In the videos’ comments sections, the information becomes more specific: phone numbers of smugglers and the specific dates, times and locations of groups planning to cross. This information is generally unfiltered and uncensored, and is continuously updated and corrected.
The content is intended initially for specific national audiences, with titles referencing the nationality of the creator. But the conversation in the comments section underscores that viewers of popular videos and channels come from across the Maghreb.
Maghrebi governments have some degree of awareness of the rising importance of social media for migration. Earlier this year, Algeria’s interior minister Noureddine Bedoui opened a national conference on irregular migration by asserting that in Algeria, social networks have emerged as the preferred way for smugglers to advertise services and attract young migrants.
Growing government awareness matches the increase in attention paid by officials to the national security implications of social media use, especially the potential for radicalisation and recruitment into terrorism. However, unlike extremism, the security threat posed by migration is seen as minimal or non-existent. This limits the analysis and understanding of social media relating to irregular migration.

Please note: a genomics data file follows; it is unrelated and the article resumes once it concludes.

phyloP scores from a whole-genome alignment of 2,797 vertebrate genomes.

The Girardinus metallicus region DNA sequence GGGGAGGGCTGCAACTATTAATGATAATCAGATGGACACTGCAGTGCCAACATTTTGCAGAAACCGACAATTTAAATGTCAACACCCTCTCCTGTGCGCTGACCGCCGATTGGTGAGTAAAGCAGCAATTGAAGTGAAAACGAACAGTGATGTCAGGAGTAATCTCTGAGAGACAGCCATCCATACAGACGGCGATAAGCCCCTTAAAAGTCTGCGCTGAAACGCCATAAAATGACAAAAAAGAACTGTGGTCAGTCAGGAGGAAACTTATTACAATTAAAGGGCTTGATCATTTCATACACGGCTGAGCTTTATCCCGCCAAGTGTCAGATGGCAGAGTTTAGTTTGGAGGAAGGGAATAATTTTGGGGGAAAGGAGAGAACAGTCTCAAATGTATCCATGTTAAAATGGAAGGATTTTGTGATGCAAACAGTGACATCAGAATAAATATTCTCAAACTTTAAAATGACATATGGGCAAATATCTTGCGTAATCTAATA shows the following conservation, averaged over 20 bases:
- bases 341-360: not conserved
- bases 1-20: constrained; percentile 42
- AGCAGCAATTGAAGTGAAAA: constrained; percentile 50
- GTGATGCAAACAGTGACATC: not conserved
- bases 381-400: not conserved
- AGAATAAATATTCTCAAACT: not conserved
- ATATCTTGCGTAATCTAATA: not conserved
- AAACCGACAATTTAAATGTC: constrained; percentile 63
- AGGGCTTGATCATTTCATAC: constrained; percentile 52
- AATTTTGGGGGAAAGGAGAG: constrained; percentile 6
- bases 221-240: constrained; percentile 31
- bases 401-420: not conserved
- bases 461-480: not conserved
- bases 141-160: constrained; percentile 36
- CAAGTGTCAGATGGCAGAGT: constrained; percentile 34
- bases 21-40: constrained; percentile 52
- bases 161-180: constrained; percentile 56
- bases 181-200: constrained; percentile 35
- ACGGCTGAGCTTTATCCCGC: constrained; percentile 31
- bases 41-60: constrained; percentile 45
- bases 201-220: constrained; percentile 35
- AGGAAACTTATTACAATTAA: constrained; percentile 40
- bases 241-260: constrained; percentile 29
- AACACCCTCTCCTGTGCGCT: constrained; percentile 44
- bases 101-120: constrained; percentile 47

Maghrebi governments haven’t yet shut down or censored social media conversations on migration. This is good, as blunt approaches will probably fail. Social media users are adaptable, and will probably change their behaviour or move to new platforms if governments attempt to block them. More broadly, the region-wide nature of content creation and consumption makes unilateral national responses effectively toothless.
Rather than seeking to stymie social media discussions on migration, governments should see this as a valuable opportunity to understand the factors and frustrations that drive their citizens to depart for Europe.
This could prompt regional discussions on how best to confront common factors driving irregular migration. Unless the region’s governments begin to engage more openly and bi-laterally on regional responses to migration, it is unlikely that they’ll be able to adequately address the issue.
Social media content on migration is likely to continue to grow rapidly, as the number of Maghrebi youth migrating to Europe continues to increase. This will create an expanded group of networked influencers ready to share their stories and offer advice.
These online discussions will transcend the political boundaries and rivalries that divide the region. Moroccan, Algerian, Tunisian and Libyan youth are increasingly connecting and bonding over the longing for a ‘better life’. The region’s governments need to catch up – working together to ensure that the dream of a better life can be met in the Maghreb.
Matt Herbert, Senior Research Consultant, ISS and Partner at Maharbal and Amine Ghoulidi, Partner at Dispatch Diligence and geopolitics researcher, London